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Would you be annoyed about this?

Discussion in 'Hardware, Setup & Repair [BG]' started by Octaves, Aug 4, 2012.


  1. Octaves

    Octaves

    Jun 22, 2012
    Hi,

    Recently, i took an expensive custom jazz bass to a technician to have it set-up. All i asked for was a set-up, nothing else.

    This particular bass has screw holes in the body where the neck and bridge pick-up covers were once attached. You know the deal, it's fairly common on jazz basses. When i bought the bass, i removed the covers.

    Last time i checked, the screw-holes were tight, eg, you put the screws in and they would screw in tightly.

    When i got my bass back, there were two screws placed in the holes at the neck pick-up. I am pretty sure that i didn't do that.

    When i remove the screws (because i want to put the neck pick-up cover back on), i notice that the holes are loose and that the screws don't sit as tightly as they used to. There was even saw-dust coming out of one.

    I suspect that the technician put the screws in with an electric screwdriver, which means that they were inserted with more force, which has made them bigger and less tight.

    The point is, i did not ask for anything else to be done to my bass other than a 'set up'. How dare they touch my bass like this? I am annoyed. But, there is nothing i can do, as i did not get a receipt and to tell you the truth, i am tired of holding people accountable for things that they do wrong. It's almost easier to walk away and not go back to them.

    Technically, the rest of the bass is NOT in the same condition as it was when i took it there...

    What this means is that i now have to find some putty and have it applied professionally, as the holes will only get bigger with time and eventually will become so worn that the screws won't sit there properly and the pick-up cover could become loose. I really don't get some people's mentality with being rough with other people's property.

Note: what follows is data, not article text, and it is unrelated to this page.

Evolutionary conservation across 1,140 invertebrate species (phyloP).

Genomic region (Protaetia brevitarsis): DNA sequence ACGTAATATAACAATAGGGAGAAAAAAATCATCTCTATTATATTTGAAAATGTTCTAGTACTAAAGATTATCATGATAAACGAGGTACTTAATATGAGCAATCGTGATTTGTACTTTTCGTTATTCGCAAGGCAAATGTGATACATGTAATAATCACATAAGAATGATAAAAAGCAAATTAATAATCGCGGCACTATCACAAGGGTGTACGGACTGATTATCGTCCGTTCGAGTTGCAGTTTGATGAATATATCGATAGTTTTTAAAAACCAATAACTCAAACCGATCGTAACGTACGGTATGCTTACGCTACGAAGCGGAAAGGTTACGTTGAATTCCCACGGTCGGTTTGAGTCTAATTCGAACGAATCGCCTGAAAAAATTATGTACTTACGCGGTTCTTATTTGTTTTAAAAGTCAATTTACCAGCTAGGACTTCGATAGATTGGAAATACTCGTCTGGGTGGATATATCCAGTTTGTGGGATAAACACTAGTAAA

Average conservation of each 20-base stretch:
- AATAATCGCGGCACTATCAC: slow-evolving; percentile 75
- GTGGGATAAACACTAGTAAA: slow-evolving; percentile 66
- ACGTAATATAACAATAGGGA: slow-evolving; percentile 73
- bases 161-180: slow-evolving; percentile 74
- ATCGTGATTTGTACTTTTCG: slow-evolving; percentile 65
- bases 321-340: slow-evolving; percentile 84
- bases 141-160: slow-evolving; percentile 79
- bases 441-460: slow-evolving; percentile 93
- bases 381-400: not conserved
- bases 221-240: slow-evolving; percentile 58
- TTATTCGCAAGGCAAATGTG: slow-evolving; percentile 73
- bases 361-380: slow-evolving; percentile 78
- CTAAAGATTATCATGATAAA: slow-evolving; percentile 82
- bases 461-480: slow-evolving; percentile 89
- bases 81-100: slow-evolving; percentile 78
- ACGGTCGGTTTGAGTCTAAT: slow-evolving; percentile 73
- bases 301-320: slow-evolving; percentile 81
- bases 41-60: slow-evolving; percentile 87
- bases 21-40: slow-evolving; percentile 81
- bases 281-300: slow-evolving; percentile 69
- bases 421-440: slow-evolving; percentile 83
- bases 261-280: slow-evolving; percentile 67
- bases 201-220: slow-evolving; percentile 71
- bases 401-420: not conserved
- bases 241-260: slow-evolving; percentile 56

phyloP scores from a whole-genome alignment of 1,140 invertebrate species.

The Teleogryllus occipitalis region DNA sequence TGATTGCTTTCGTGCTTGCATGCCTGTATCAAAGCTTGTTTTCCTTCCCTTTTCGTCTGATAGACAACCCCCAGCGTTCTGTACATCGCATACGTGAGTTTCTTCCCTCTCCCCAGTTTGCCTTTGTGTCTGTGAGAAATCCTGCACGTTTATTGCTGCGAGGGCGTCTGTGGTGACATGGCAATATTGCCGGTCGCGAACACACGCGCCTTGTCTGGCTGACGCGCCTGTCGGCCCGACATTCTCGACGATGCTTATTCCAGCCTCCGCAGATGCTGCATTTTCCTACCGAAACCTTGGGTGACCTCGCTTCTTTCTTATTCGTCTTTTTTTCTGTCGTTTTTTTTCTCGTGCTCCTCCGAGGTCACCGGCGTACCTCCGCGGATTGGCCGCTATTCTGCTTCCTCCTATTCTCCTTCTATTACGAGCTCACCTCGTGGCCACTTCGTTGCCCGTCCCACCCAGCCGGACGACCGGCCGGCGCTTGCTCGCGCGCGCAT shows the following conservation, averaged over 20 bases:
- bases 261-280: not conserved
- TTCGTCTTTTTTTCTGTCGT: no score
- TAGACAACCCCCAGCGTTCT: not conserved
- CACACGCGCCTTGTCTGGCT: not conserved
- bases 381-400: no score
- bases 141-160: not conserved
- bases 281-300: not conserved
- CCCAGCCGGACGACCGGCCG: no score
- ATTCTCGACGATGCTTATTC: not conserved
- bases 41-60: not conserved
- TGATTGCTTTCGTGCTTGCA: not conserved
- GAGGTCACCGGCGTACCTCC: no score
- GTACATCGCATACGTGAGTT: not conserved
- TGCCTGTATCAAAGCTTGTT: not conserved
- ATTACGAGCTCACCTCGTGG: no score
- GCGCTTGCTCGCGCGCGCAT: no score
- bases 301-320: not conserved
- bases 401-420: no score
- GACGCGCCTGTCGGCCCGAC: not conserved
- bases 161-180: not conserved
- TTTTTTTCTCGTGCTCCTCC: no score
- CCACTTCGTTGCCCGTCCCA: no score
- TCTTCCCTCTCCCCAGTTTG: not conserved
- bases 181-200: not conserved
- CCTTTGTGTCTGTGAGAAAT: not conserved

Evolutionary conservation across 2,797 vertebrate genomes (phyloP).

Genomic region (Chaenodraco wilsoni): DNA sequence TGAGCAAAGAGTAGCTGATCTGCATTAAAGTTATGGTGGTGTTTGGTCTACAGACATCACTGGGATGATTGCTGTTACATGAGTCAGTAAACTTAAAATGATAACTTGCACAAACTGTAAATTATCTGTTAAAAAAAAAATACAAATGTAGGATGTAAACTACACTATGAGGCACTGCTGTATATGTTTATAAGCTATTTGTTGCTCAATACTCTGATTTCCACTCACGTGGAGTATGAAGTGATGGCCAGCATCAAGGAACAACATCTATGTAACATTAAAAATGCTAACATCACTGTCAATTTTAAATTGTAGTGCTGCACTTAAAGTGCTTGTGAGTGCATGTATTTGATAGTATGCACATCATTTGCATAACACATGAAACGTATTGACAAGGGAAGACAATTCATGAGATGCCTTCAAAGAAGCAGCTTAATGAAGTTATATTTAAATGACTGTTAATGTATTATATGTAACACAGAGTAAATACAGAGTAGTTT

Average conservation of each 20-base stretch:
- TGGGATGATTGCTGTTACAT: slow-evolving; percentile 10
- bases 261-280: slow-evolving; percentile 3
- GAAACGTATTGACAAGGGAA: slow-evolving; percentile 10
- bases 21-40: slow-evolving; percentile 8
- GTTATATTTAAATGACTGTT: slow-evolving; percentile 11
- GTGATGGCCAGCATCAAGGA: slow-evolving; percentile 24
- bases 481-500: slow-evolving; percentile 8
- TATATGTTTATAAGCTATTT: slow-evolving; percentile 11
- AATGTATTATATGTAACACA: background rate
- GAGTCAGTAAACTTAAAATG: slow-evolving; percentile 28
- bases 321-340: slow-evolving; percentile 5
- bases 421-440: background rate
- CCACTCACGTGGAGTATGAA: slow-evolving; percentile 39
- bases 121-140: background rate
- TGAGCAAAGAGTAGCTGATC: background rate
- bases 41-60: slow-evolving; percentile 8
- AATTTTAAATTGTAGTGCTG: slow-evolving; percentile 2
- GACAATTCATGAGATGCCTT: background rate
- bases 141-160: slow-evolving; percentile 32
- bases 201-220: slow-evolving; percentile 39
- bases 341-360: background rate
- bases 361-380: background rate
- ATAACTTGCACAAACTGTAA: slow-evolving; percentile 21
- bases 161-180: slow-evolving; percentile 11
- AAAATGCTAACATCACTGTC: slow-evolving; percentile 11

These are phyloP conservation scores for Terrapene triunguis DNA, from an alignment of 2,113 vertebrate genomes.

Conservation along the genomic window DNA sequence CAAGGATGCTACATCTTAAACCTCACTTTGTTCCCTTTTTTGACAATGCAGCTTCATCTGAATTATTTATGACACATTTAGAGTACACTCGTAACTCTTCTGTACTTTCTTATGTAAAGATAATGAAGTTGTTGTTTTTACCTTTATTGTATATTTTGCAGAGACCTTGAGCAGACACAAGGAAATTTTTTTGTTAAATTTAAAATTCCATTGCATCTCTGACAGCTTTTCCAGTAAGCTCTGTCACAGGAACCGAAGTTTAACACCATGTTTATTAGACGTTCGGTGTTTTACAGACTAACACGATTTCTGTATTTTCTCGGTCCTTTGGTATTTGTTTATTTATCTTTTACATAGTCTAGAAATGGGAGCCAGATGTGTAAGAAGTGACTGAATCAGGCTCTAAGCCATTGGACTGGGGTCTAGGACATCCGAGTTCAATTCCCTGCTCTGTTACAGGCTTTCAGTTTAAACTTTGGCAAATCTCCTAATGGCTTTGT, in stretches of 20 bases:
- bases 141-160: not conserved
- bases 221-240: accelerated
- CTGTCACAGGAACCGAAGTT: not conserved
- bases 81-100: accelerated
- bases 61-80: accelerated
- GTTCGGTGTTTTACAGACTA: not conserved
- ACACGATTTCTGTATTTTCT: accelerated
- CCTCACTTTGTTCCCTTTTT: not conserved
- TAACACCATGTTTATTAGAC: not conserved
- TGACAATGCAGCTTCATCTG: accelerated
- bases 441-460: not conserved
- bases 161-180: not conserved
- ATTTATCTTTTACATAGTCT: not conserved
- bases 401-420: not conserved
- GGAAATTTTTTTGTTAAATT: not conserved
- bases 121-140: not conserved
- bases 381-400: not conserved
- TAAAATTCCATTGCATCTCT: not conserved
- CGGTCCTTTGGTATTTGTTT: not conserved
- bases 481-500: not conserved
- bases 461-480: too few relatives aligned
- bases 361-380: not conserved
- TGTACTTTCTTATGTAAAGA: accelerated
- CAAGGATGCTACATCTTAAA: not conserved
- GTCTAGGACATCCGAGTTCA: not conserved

What would you do?
     
  2. Slowgypsy

    Slowgypsy 4 Fretless Strings

    Dec 12, 2006
    NY & MA
    Simple... I'd take it back, and politely explain the situation to the person who did the work.
     
  3. +1
     
  4. hdracer

    hdracer

    Feb 15, 2009
    Elk River, MN.
    Learn to do my own set ups, like I did.
     
  5. Zooberwerx

    Zooberwerx Gold Supporting Member

    Dec 21, 2002
    Virginia Beach, VA
    Yes, explain the situation to the tech. However...

    Wipe the word "putty" from your vocabulary. If the screw holes are indeed enlarged, are you looking for some type of repair? If everything looks okay as is, I would not mess with it for fear of making things worse. When the time comes to re-attach the covers, I'd go the ol' glue & toothpick route. The repair will be secure and virtually invisible if you decide to remove the covers at a later time.

    Riis
     
  6. georgestrings

    georgestrings Banned